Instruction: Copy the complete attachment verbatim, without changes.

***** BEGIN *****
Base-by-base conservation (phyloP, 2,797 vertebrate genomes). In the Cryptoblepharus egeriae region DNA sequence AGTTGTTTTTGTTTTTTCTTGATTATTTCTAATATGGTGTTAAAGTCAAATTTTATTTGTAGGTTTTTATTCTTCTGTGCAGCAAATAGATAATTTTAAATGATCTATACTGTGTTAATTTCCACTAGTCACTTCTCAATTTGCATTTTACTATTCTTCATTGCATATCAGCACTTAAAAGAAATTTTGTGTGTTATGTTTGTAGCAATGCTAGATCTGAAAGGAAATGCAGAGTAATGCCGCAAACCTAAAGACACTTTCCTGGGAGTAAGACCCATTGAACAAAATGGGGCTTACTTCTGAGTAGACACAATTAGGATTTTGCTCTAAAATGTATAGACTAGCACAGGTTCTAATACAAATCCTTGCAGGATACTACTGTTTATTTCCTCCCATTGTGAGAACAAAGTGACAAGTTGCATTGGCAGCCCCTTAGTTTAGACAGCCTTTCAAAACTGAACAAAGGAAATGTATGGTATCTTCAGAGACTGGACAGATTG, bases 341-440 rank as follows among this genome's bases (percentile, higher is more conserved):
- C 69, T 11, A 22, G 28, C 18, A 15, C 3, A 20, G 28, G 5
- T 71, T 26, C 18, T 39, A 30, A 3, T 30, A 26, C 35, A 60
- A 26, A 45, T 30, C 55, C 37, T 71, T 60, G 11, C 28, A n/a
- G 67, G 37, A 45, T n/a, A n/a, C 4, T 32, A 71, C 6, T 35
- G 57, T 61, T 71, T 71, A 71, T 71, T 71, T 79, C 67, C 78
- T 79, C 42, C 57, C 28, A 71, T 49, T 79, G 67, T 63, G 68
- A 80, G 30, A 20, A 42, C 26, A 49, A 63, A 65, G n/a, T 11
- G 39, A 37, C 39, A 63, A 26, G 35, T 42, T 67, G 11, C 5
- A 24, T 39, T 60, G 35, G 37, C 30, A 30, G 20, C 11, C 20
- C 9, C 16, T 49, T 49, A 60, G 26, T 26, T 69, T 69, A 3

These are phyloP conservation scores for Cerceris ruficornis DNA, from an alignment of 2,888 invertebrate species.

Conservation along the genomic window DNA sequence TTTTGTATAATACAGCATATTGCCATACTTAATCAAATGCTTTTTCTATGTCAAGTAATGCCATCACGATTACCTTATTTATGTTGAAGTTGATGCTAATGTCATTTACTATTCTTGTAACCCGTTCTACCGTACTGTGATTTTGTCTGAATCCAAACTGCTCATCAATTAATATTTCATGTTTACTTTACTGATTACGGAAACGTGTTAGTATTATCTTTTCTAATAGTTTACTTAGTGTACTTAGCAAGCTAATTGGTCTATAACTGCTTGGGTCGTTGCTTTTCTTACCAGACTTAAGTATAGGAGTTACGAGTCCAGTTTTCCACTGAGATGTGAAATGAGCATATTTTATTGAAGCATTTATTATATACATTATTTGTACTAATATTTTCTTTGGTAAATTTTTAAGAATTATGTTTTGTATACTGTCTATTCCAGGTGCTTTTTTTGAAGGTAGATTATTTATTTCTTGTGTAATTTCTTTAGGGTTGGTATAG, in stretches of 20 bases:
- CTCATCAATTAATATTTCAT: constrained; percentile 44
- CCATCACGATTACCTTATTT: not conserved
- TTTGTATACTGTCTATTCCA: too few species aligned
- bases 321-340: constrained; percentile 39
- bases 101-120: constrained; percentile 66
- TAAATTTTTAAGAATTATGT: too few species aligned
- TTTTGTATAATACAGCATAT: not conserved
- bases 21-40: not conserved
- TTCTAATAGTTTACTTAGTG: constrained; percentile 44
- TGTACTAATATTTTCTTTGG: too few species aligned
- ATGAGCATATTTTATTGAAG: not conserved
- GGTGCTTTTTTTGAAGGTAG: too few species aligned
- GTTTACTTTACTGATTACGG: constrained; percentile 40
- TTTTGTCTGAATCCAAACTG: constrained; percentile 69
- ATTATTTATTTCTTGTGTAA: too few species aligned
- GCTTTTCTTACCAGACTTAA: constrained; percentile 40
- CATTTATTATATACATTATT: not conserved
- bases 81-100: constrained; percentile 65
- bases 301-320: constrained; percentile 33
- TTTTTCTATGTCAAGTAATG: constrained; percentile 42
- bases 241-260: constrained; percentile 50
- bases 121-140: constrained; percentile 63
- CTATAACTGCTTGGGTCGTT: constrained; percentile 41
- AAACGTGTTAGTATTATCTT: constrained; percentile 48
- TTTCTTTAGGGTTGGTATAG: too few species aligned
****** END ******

Base-by-base conservation (phyloP, 2,797 vertebrate genomes). In the Cryptoblepharus egeriae region DNA sequence AGTTGTTTTTGTTTTTTCTTGATTATTTCTAATATGGTGTTAAAGTCAAATTTTATTTGTAGGTTTTTATTCTTCTGTGCAGCAAATAGATAATTTTAAATGATCTATACTGTGTTAATTTCCACTAGTCACTTCTCAATTTGCATTTTACTATTCTTCATTGCATATCAGCACTTAAAAGAAATTTTGTGTGTTATGTTTGTAGCAATGCTAGATCTGAAAGGAAATGCAGAGTAATGCCGCAAACCTAAAGACACTTTCCTGGGAGTAAGACCCATTGAACAAAATGGGGCTTACTTCTGAGTAGACACAATTAGGATTTTGCTCTAAAATGTATAGACTAGCACAGGTTCTAATACAAATCCTTGCAGGATACTACTGTTTATTTCCTCCCATTGTGAGAACAAAGTGACAAGTTGCATTGGCAGCCCCTTAGTTTAGACAGCCTTTCAAAACTGAACAAAGGAAATGTATGGTATCTTCAGAGACTGGACAGATTG, bases 341-440 rank as follows among this genome's bases (percentile, higher is more conserved):
- C 69, T 11, A 22, G 28, C 18, A 15, C 3, A 20, G 28, G 5
- T 71, T 26, C 18, T 39, A 30, A 3, T 30, A 26, C 35, A 60
- A 26, A 45, T 30, C 55, C 37, T 71, T 60, G 11, C 28, A n/a
- G 67, G 37, A 45, T n/a, A n/a, C 4, T 32, A 71, C 6, T 35
- G 57, T 61, T 71, T 71, A 71, T 71, T 71, T 79, C 67, C 78
- T 79, C 42, C 57, C 28, A 71, T 49, T 79, G 67, T 63, G 68
- A 80, G 30, A 20, A 42, C 26, A 49, A 63, A 65, G n/a, T 11
- G 39, A 37, C 39, A 63, A 26, G 35, T 42, T 67, G 11, C 5
- A 24, T 39, T 60, G 35, G 37, C 30, A 30, G 20, C 11, C 20
- C 9, C 16, T 49, T 49, A 60, G 26, T 26, T 69, T 69, A 3

These are phyloP conservation scores for Cerceris ruficornis DNA, from an alignment of 2,888 invertebrate species.

Conservation along the genomic window DNA sequence TTTTGTATAATACAGCATATTGCCATACTTAATCAAATGCTTTTTCTATGTCAAGTAATGCCATCACGATTACCTTATTTATGTTGAAGTTGATGCTAATGTCATTTACTATTCTTGTAACCCGTTCTACCGTACTGTGATTTTGTCTGAATCCAAACTGCTCATCAATTAATATTTCATGTTTACTTTACTGATTACGGAAACGTGTTAGTATTATCTTTTCTAATAGTTTACTTAGTGTACTTAGCAAGCTAATTGGTCTATAACTGCTTGGGTCGTTGCTTTTCTTACCAGACTTAAGTATAGGAGTTACGAGTCCAGTTTTCCACTGAGATGTGAAATGAGCATATTTTATTGAAGCATTTATTATATACATTATTTGTACTAATATTTTCTTTGGTAAATTTTTAAGAATTATGTTTTGTATACTGTCTATTCCAGGTGCTTTTTTTGAAGGTAGATTATTTATTTCTTGTGTAATTTCTTTAGGGTTGGTATAG, in stretches of 20 bases:
- CTCATCAATTAATATTTCAT: constrained; percentile 44
- CCATCACGATTACCTTATTT: not conserved
- TTTGTATACTGTCTATTCCA: too few species aligned
- bases 321-340: constrained; percentile 39
- bases 101-120: constrained; percentile 66
- TAAATTTTTAAGAATTATGT: too few species aligned
- TTTTGTATAATACAGCATAT: not conserved
- bases 21-40: not conserved
- TTCTAATAGTTTACTTAGTG: constrained; percentile 44
- TGTACTAATATTTTCTTTGG: too few species aligned
- ATGAGCATATTTTATTGAAG: not conserved
- GGTGCTTTTTTTGAAGGTAG: too few species aligned
- GTTTACTTTACTGATTACGG: constrained; percentile 40
- TTTTGTCTGAATCCAAACTG: constrained; percentile 69
- ATTATTTATTTCTTGTGTAA: too few species aligned
- GCTTTTCTTACCAGACTTAA: constrained; percentile 40
- CATTTATTATATACATTATT: not conserved
- bases 81-100: constrained; percentile 65
- bases 301-320: constrained; percentile 33
- TTTTTCTATGTCAAGTAATG: constrained; percentile 42
- bases 241-260: constrained; percentile 50
- bases 121-140: constrained; percentile 63
- CTATAACTGCTTGGGTCGTT: constrained; percentile 41
- AAACGTGTTAGTATTATCTT: constrained; percentile 48
- TTTCTTTAGGGTTGGTATAG: too few species aligned